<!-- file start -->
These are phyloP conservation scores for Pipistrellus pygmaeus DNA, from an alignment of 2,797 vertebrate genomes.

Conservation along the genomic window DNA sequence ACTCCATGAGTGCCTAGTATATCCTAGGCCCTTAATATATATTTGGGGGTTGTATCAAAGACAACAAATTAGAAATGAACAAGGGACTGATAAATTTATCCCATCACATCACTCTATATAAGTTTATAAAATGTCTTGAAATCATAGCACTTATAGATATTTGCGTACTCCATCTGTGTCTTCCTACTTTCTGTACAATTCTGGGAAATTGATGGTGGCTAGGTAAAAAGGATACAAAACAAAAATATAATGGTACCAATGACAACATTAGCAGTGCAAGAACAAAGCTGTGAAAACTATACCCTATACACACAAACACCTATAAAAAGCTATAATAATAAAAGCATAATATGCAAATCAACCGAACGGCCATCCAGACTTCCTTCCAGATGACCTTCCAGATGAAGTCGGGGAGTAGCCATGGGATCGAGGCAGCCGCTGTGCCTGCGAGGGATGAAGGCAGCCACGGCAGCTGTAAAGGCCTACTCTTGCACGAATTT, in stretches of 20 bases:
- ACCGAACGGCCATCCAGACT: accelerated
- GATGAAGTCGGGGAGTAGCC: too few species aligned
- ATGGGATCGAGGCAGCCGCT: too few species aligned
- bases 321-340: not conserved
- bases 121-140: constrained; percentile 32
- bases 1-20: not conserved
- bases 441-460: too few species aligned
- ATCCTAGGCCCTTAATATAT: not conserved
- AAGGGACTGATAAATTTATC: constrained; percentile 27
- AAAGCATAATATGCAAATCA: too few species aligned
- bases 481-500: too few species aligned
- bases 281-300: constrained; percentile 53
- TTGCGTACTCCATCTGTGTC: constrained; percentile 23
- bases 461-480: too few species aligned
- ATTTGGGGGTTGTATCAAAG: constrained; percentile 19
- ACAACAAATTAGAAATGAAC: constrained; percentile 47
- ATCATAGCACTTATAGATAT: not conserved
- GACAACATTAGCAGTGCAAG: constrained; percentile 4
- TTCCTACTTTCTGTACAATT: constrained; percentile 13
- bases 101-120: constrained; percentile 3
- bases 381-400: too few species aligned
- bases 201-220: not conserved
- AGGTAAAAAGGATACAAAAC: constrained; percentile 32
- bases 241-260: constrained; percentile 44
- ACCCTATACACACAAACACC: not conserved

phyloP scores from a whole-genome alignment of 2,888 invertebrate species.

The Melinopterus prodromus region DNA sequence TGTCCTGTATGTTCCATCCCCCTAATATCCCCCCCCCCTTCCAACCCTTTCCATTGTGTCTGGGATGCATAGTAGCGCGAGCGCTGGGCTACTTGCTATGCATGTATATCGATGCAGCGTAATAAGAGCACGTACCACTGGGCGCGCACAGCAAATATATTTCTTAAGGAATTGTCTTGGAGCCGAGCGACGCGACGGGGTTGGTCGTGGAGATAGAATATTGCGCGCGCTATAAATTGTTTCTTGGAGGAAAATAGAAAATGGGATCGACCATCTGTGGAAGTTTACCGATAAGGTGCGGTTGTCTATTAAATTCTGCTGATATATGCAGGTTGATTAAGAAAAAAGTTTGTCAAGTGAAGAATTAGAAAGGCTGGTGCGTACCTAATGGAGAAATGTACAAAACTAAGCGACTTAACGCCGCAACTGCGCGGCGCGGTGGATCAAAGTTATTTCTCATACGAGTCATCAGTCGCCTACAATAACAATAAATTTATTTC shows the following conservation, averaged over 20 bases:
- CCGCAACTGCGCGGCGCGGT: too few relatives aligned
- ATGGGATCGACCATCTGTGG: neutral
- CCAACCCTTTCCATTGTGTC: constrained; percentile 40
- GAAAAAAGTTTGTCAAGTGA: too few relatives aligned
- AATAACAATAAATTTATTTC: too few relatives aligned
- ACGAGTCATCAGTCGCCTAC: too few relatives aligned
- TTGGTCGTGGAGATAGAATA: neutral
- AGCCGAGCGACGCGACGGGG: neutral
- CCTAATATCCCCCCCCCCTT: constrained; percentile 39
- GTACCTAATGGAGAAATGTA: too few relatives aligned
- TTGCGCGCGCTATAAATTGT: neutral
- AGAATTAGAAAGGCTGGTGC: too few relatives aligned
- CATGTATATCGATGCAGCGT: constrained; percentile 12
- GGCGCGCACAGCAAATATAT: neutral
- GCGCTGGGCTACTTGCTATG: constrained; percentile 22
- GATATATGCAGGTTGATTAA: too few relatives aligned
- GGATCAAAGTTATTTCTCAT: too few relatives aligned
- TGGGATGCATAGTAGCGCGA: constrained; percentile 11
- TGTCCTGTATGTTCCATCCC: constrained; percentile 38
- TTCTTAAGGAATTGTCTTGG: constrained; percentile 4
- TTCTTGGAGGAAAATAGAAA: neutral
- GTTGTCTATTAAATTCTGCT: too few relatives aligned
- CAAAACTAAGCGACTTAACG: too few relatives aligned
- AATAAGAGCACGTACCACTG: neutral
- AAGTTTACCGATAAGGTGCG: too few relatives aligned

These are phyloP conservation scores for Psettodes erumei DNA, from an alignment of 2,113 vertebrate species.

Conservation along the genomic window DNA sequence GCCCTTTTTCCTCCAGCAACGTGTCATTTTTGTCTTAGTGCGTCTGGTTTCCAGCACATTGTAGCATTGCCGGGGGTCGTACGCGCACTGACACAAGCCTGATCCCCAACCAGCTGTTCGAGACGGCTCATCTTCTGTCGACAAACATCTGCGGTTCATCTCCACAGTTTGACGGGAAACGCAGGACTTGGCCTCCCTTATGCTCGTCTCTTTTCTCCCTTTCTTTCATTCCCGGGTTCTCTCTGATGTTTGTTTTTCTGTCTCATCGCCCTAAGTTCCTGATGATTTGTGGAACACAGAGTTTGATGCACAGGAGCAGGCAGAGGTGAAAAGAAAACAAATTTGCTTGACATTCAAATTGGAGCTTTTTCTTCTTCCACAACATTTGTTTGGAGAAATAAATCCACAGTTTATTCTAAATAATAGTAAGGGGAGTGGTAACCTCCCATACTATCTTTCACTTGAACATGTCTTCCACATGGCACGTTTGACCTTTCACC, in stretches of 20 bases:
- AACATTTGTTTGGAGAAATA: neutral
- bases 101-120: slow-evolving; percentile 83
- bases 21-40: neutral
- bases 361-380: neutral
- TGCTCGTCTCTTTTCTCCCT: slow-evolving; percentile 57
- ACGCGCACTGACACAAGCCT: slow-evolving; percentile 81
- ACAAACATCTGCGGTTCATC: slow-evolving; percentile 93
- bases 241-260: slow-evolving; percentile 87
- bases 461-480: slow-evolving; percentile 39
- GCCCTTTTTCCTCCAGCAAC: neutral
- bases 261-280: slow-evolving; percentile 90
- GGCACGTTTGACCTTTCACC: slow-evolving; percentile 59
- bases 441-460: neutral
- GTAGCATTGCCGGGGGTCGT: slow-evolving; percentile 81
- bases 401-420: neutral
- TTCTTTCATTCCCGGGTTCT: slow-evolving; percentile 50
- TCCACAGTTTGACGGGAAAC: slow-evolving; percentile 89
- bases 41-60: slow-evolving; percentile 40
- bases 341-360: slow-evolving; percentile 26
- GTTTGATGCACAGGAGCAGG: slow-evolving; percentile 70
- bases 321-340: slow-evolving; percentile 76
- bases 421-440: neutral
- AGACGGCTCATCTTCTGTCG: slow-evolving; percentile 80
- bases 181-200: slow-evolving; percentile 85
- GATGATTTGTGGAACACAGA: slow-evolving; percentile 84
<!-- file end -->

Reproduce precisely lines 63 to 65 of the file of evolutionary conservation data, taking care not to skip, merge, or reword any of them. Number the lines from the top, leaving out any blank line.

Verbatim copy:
- ACAAACATCTGCGGTTCATC: slow-evolving; percentile 93
- bases 241-260: slow-evolving; percentile 87
- bases 461-480: slow-evolving; percentile 39